A Child Welfare Leader’s Desk Guide to Building a HIgh-Performing Agency is designed to help busy child welfare leaders gauge their agency’s effectiveness and chart a course toward measureable improvement. Part Two of the Desk Guide includes research, references and appendices that will help leaders and their staff make the business case for improving policies and practices, with a goal of improving how children in the child welfare system fare.
Part Two includes 20 pages of references on the 10 practices of high-performing child welfare agencies. Four appendices are also included. The first describes child welfare innovations and strategies developed through Casey Foundation investments. The second lists states that have extended foster care from age 18 to 21 as of 2014. The third describes how data specialists can develop and use Entry Cohort Longitudinal Data to assess how children in their system are faring. The fourth describes how data specialists can measure racial and other disparities in children’s outcomes.
Part One of the desk guide presents targeted information on 10 practices, including 10 outcomes and 15 measures that are arguably the heart of most child welfare improvements. Leaders can use these and other measures throughout the desk guide to compare their agency results to other systems across the country.
This guide helps leaders make the case for securing high-performing agency resources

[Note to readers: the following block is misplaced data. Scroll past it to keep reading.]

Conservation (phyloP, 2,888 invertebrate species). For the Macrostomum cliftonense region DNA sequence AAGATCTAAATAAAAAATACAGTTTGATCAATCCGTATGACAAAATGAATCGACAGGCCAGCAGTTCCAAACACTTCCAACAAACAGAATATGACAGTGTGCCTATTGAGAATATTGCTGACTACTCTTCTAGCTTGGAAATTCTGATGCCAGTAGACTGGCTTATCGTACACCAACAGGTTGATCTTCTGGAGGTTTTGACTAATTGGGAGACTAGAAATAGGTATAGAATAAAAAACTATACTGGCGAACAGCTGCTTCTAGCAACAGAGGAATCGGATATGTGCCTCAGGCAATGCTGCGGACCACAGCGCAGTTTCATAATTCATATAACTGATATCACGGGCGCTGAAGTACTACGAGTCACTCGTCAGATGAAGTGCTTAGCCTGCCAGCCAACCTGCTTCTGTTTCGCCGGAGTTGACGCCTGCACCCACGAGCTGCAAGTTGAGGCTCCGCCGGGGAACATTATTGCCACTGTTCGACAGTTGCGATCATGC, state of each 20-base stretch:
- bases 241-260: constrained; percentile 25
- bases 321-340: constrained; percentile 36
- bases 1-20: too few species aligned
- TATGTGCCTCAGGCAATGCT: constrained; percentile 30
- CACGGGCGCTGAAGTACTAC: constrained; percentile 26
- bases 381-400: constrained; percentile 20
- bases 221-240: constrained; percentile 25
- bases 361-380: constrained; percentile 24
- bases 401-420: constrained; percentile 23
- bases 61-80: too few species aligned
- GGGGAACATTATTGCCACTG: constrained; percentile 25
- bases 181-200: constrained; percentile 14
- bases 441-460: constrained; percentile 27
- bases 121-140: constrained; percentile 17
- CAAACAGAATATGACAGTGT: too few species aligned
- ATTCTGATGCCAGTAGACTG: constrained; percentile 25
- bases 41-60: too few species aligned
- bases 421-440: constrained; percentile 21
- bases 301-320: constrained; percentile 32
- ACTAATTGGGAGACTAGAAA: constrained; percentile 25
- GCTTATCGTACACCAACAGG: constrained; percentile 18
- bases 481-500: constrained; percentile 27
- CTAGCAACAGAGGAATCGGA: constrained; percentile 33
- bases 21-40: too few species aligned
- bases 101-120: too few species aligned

Findings & Stats
Care to 21
20 states plus DC have extended care to age 21 for young people who turn 18 while in the custody of a child welfare agency.
Triad of Strategies
Casey, in conjunction with partners in states and municipalities across the country, has developed three types of strategies — policy, organizational and frontline practice.
The bond between siblings is frequently stronger and longer-lasting than any other bond, including with parents. This is particularly true for abused and neglected children.
Aging Out Woes
For young women who age out of foster care, 71% will be pregnant before age 21, with 62% becoming pregnant more than once.
Statements & Quotations
In the child welfare field, several different calculations are used to assess disparity. The goal is to determine at which decision points children of different races may experience inequitable outcomes.
By valuing each child’s experience equally — no more and no less than each deserves — longitudinal data can accurately capture the system’s performance.
Case planning and case management that are consistent with a practice model are strong predictors of positive permanency outcomes, and planning, case management and assessment are predictive of positive well-being outcomes.